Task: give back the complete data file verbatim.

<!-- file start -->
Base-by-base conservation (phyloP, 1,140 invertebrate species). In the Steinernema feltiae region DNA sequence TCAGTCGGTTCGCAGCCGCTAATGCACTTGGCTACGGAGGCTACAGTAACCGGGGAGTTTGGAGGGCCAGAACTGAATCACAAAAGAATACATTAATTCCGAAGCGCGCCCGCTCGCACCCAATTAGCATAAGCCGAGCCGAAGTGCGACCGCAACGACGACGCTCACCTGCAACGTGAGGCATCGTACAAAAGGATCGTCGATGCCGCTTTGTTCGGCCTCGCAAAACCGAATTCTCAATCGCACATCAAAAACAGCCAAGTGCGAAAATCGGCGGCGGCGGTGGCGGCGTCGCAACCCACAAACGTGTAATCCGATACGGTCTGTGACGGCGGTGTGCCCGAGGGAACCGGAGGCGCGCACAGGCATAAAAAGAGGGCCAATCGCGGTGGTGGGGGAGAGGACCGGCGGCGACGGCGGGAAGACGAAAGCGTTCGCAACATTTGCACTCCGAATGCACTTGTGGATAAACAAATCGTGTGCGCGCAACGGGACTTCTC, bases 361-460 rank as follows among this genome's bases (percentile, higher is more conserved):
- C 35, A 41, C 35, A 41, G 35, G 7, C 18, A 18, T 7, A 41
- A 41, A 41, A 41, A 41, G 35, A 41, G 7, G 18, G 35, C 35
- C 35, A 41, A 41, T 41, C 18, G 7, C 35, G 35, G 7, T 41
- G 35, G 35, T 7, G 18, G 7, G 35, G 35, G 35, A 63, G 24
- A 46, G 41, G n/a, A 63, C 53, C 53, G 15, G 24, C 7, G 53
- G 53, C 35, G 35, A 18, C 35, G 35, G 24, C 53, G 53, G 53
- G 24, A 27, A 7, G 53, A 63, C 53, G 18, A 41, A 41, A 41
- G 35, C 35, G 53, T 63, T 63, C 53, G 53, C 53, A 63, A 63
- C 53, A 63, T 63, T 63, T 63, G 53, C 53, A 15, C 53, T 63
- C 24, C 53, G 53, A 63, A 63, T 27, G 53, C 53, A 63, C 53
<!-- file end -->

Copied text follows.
Base-by-base conservation (phyloP, 1,140 invertebrate species). In the Steinernema feltiae region DNA sequence TCAGTCGGTTCGCAGCCGCTAATGCACTTGGCTACGGAGGCTACAGTAACCGGGGAGTTTGGAGGGCCAGAACTGAATCACAAAAGAATACATTAATTCCGAAGCGCGCCCGCTCGCACCCAATTAGCATAAGCCGAGCCGAAGTGCGACCGCAACGACGACGCTCACCTGCAACGTGAGGCATCGTACAAAAGGATCGTCGATGCCGCTTTGTTCGGCCTCGCAAAACCGAATTCTCAATCGCACATCAAAAACAGCCAAGTGCGAAAATCGGCGGCGGCGGTGGCGGCGTCGCAACCCACAAACGTGTAATCCGATACGGTCTGTGACGGCGGTGTGCCCGAGGGAACCGGAGGCGCGCACAGGCATAAAAAGAGGGCCAATCGCGGTGGTGGGGGAGAGGACCGGCGGCGACGGCGGGAAGACGAAAGCGTTCGCAACATTTGCACTCCGAATGCACTTGTGGATAAACAAATCGTGTGCGCGCAACGGGACTTCTC, bases 361-460 rank as follows among this genome's bases (percentile, higher is more conserved):
- C 35, A 41, C 35, A 41, G 35, G 7, C 18, A 18, T 7, A 41
- A 41, A 41, A 41, A 41, G 35, A 41, G 7, G 18, G 35, C 35
- C 35, A 41, A 41, T 41, C 18, G 7, C 35, G 35, G 7, T 41
- G 35, G 35, T 7, G 18, G 7, G 35, G 35, G 35, A 63, G 24
- A 46, G 41, G n/a, A 63, C 53, C 53, G 15, G 24, C 7, G 53
- G 53, C 35, G 35, A 18, C 35, G 35, G 24, C 53, G 53, G 53
- G 24, A 27, A 7, G 53, A 63, C 53, G 18, A 41, A 41, A 41
- G 35, C 35, G 53, T 63, T 63, C 53, G 53, C 53, A 63, A 63
- C 53, A 63, T 63, T 63, T 63, G 53, C 53, A 15, C 53, T 63
- C 24, C 53, G 53, A 63, A 63, T 27, G 53, C 53, A 63, C 53